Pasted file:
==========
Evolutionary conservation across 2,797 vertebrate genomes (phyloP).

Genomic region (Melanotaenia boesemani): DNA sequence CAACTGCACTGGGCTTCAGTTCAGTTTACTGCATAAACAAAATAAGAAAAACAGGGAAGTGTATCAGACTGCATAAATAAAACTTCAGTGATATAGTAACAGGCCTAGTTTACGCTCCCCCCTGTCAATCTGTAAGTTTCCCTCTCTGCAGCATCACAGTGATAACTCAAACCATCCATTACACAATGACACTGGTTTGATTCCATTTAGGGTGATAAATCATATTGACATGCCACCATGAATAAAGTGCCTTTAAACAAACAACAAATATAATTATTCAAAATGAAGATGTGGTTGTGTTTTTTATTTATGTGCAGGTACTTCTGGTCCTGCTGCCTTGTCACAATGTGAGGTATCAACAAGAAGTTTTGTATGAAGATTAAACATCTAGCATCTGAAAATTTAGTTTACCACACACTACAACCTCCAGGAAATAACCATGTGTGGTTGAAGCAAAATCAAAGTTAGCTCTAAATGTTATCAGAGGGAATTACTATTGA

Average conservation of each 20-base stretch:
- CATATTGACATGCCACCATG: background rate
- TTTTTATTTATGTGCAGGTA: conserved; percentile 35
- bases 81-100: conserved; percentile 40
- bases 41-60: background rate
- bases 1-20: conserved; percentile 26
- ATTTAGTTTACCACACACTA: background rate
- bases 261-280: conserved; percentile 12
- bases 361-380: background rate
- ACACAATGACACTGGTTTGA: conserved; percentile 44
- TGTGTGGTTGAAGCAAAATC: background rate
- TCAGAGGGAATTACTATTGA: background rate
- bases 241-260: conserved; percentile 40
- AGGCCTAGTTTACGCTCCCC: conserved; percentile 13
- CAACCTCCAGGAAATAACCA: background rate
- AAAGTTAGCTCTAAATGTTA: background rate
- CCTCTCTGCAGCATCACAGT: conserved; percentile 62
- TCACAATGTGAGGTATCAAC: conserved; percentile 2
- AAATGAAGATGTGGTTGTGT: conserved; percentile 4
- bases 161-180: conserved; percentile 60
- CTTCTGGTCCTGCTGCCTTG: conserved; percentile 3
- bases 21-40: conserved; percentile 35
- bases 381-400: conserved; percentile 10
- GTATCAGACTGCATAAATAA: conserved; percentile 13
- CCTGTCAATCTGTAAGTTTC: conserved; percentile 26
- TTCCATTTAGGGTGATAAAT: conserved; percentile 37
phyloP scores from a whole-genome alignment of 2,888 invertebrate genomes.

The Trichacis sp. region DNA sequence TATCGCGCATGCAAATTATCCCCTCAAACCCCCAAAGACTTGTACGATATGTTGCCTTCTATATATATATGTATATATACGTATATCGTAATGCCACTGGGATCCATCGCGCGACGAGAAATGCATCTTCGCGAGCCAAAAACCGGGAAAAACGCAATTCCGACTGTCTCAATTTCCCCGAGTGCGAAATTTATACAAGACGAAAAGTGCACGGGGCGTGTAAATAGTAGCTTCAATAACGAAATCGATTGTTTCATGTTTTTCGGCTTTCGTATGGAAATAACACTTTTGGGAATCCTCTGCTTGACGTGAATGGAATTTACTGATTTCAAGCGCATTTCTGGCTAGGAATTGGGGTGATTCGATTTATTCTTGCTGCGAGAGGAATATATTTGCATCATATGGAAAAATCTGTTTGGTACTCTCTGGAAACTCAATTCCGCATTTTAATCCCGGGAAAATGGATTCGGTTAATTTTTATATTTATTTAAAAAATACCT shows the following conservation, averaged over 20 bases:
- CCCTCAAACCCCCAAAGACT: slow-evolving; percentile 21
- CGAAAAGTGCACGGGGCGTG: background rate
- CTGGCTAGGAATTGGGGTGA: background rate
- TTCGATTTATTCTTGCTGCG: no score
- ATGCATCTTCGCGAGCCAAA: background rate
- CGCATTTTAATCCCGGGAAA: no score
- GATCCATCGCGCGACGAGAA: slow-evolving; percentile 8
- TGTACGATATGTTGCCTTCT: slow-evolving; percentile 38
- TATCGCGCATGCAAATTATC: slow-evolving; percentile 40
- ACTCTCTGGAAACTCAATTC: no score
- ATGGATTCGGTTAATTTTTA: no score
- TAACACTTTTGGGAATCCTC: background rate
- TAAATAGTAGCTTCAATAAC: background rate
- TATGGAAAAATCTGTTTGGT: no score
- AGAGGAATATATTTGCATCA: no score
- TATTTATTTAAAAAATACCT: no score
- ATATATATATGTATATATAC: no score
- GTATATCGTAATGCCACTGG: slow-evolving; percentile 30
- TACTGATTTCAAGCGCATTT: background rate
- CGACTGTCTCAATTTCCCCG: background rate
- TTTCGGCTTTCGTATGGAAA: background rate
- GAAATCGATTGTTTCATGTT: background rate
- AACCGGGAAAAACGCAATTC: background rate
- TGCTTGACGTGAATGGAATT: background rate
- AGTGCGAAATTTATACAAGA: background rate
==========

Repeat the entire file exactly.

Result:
Evolutionary conservation across 2,797 vertebrate genomes (phyloP).

Genomic region (Melanotaenia boesemani): DNA sequence CAACTGCACTGGGCTTCAGTTCAGTTTACTGCATAAACAAAATAAGAAAAACAGGGAAGTGTATCAGACTGCATAAATAAAACTTCAGTGATATAGTAACAGGCCTAGTTTACGCTCCCCCCTGTCAATCTGTAAGTTTCCCTCTCTGCAGCATCACAGTGATAACTCAAACCATCCATTACACAATGACACTGGTTTGATTCCATTTAGGGTGATAAATCATATTGACATGCCACCATGAATAAAGTGCCTTTAAACAAACAACAAATATAATTATTCAAAATGAAGATGTGGTTGTGTTTTTTATTTATGTGCAGGTACTTCTGGTCCTGCTGCCTTGTCACAATGTGAGGTATCAACAAGAAGTTTTGTATGAAGATTAAACATCTAGCATCTGAAAATTTAGTTTACCACACACTACAACCTCCAGGAAATAACCATGTGTGGTTGAAGCAAAATCAAAGTTAGCTCTAAATGTTATCAGAGGGAATTACTATTGA

Average conservation of each 20-base stretch:
- CATATTGACATGCCACCATG: background rate
- TTTTTATTTATGTGCAGGTA: conserved; percentile 35
- bases 81-100: conserved; percentile 40
- bases 41-60: background rate
- bases 1-20: conserved; percentile 26
- ATTTAGTTTACCACACACTA: background rate
- bases 261-280: conserved; percentile 12
- bases 361-380: background rate
- ACACAATGACACTGGTTTGA: conserved; percentile 44
- TGTGTGGTTGAAGCAAAATC: background rate
- TCAGAGGGAATTACTATTGA: background rate
- bases 241-260: conserved; percentile 40
- AGGCCTAGTTTACGCTCCCC: conserved; percentile 13
- CAACCTCCAGGAAATAACCA: background rate
- AAAGTTAGCTCTAAATGTTA: background rate
- CCTCTCTGCAGCATCACAGT: conserved; percentile 62
- TCACAATGTGAGGTATCAAC: conserved; percentile 2
- AAATGAAGATGTGGTTGTGT: conserved; percentile 4
- bases 161-180: conserved; percentile 60
- CTTCTGGTCCTGCTGCCTTG: conserved; percentile 3
- bases 21-40: conserved; percentile 35
- bases 381-400: conserved; percentile 10
- GTATCAGACTGCATAAATAA: conserved; percentile 13
- CCTGTCAATCTGTAAGTTTC: conserved; percentile 26
- TTCCATTTAGGGTGATAAAT: conserved; percentile 37
phyloP scores from a whole-genome alignment of 2,888 invertebrate genomes.

The Trichacis sp. region DNA sequence TATCGCGCATGCAAATTATCCCCTCAAACCCCCAAAGACTTGTACGATATGTTGCCTTCTATATATATATGTATATATACGTATATCGTAATGCCACTGGGATCCATCGCGCGACGAGAAATGCATCTTCGCGAGCCAAAAACCGGGAAAAACGCAATTCCGACTGTCTCAATTTCCCCGAGTGCGAAATTTATACAAGACGAAAAGTGCACGGGGCGTGTAAATAGTAGCTTCAATAACGAAATCGATTGTTTCATGTTTTTCGGCTTTCGTATGGAAATAACACTTTTGGGAATCCTCTGCTTGACGTGAATGGAATTTACTGATTTCAAGCGCATTTCTGGCTAGGAATTGGGGTGATTCGATTTATTCTTGCTGCGAGAGGAATATATTTGCATCATATGGAAAAATCTGTTTGGTACTCTCTGGAAACTCAATTCCGCATTTTAATCCCGGGAAAATGGATTCGGTTAATTTTTATATTTATTTAAAAAATACCT shows the following conservation, averaged over 20 bases:
- CCCTCAAACCCCCAAAGACT: slow-evolving; percentile 21
- CGAAAAGTGCACGGGGCGTG: background rate
- CTGGCTAGGAATTGGGGTGA: background rate
- TTCGATTTATTCTTGCTGCG: no score
- ATGCATCTTCGCGAGCCAAA: background rate
- CGCATTTTAATCCCGGGAAA: no score
- GATCCATCGCGCGACGAGAA: slow-evolving; percentile 8
- TGTACGATATGTTGCCTTCT: slow-evolving; percentile 38
- TATCGCGCATGCAAATTATC: slow-evolving; percentile 40
- ACTCTCTGGAAACTCAATTC: no score
- ATGGATTCGGTTAATTTTTA: no score
- TAACACTTTTGGGAATCCTC: background rate
- TAAATAGTAGCTTCAATAAC: background rate
- TATGGAAAAATCTGTTTGGT: no score
- AGAGGAATATATTTGCATCA: no score
- TATTTATTTAAAAAATACCT: no score
- ATATATATATGTATATATAC: no score
- GTATATCGTAATGCCACTGG: slow-evolving; percentile 30
- TACTGATTTCAAGCGCATTT: background rate
- CGACTGTCTCAATTTCCCCG: background rate
- TTTCGGCTTTCGTATGGAAA: background rate
- GAAATCGATTGTTTCATGTT: background rate
- AACCGGGAAAAACGCAATTC: background rate
- TGCTTGACGTGAATGGAATT: background rate
- AGTGCGAAATTTATACAAGA: background rate